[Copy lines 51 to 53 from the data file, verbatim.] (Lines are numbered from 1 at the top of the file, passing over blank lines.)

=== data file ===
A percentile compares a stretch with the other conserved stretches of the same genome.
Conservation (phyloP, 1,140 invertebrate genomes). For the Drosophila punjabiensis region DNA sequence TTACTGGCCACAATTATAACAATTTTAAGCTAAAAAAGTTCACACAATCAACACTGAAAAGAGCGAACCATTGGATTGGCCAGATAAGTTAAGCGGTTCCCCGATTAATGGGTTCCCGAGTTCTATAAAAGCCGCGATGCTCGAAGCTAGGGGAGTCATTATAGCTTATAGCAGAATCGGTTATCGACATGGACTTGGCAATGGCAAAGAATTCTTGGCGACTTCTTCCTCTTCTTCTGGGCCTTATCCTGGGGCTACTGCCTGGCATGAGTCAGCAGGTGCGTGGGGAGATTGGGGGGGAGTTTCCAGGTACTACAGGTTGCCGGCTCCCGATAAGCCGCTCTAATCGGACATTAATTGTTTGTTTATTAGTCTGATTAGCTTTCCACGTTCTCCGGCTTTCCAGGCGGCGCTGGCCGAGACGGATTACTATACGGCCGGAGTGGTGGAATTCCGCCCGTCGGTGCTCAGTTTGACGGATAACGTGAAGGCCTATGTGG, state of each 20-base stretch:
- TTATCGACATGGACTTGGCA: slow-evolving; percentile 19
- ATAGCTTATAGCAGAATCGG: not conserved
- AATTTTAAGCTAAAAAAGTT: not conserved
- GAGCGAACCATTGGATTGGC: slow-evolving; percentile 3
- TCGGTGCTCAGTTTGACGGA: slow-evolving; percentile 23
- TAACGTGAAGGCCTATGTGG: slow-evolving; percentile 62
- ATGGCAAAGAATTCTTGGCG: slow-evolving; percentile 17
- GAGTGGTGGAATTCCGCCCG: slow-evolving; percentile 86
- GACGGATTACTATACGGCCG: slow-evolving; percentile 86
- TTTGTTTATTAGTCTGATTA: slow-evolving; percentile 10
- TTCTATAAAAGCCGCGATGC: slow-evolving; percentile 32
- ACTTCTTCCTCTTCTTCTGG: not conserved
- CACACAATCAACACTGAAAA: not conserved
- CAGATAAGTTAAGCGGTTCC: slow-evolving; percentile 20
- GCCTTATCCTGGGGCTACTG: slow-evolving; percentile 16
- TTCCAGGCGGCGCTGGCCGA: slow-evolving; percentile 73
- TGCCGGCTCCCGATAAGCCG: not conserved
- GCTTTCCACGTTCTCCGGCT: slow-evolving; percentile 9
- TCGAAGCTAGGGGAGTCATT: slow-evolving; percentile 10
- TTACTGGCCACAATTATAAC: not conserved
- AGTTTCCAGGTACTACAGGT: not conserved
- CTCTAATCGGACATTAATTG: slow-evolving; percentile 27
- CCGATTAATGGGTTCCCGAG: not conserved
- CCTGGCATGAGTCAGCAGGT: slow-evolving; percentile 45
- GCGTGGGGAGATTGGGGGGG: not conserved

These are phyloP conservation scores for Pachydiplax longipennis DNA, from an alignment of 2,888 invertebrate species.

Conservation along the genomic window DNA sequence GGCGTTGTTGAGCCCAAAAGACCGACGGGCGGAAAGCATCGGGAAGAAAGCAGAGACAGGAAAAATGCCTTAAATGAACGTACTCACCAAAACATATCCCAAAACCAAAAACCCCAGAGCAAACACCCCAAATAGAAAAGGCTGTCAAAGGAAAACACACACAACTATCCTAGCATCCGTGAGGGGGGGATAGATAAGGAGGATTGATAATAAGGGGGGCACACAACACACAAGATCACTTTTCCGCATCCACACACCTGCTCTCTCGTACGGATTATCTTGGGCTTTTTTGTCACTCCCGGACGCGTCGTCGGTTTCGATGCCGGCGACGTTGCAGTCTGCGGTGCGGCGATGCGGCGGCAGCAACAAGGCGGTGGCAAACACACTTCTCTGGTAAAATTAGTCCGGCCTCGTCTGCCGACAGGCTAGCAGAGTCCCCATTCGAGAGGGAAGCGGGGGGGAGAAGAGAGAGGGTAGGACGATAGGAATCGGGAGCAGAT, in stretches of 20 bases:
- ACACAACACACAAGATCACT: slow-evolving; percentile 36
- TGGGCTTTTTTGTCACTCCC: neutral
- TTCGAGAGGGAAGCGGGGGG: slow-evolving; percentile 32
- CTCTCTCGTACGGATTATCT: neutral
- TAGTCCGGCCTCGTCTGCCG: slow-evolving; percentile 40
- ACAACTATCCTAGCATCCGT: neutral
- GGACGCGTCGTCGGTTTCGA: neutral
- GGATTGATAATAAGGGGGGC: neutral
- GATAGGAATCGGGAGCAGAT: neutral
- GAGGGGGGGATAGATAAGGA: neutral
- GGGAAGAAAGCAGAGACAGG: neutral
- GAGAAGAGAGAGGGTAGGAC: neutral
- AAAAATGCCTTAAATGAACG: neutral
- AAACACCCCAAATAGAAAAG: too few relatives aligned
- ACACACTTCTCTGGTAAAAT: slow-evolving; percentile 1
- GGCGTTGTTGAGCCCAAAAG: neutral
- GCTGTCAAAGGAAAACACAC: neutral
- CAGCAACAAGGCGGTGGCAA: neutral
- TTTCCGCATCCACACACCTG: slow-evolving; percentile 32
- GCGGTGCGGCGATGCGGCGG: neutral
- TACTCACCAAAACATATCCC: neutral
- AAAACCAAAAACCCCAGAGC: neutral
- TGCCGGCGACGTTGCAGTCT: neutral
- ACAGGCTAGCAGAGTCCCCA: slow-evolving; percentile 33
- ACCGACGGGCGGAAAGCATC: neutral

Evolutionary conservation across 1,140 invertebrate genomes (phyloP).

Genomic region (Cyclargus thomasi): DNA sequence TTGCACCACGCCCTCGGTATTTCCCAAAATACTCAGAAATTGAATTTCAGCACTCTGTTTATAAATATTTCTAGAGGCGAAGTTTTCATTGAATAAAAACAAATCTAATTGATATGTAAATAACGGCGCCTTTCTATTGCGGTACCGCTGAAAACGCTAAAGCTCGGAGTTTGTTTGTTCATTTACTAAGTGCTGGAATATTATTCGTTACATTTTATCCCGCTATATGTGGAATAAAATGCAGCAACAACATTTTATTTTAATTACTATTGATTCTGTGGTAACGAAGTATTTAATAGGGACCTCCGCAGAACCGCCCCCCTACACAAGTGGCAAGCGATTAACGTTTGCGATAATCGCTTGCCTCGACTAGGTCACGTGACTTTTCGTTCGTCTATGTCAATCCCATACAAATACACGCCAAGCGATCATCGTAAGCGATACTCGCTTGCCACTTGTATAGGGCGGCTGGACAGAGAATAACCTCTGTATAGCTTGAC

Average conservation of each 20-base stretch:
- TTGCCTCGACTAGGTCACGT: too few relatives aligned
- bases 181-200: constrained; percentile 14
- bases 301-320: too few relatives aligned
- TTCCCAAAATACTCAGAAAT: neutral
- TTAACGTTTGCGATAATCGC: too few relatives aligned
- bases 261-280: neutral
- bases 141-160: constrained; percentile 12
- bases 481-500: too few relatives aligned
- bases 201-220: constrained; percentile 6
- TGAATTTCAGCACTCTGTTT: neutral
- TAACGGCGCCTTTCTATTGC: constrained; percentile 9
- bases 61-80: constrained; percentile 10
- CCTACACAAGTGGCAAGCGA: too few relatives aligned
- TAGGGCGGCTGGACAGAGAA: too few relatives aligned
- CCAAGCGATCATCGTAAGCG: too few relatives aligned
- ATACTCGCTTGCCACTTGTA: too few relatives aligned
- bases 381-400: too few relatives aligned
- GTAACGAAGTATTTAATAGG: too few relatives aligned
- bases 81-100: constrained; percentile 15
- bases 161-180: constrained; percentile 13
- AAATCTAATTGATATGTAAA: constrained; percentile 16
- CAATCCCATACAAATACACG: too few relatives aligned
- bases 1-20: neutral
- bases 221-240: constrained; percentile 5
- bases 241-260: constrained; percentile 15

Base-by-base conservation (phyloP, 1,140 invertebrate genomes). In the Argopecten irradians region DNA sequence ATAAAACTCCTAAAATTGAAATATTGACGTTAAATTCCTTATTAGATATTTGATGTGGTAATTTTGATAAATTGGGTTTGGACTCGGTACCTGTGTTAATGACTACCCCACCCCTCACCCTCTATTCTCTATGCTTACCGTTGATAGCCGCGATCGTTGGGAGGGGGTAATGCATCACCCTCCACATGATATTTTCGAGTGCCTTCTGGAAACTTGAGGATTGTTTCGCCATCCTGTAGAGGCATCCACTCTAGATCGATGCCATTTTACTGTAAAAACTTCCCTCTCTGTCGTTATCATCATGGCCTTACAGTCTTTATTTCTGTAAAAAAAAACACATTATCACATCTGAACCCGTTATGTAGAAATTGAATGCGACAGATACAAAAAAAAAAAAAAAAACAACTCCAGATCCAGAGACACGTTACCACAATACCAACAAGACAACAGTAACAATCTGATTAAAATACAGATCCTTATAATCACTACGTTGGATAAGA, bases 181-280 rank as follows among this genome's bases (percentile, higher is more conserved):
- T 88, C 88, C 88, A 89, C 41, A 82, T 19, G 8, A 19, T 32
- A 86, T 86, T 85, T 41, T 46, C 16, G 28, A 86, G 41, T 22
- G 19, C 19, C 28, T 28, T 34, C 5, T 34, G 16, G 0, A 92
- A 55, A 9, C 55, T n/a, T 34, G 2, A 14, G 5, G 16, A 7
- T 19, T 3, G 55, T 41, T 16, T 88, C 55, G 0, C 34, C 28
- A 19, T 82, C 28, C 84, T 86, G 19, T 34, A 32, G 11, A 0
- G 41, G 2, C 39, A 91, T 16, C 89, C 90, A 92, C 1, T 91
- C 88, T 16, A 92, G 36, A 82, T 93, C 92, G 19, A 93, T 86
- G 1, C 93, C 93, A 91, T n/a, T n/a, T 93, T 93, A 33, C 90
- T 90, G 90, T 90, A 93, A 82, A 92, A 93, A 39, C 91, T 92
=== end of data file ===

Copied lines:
- AAAACCAAAAACCCCAGAGC: neutral
- TGCCGGCGACGTTGCAGTCT: neutral
- ACAGGCTAGCAGAGTCCCCA: slow-evolving; percentile 33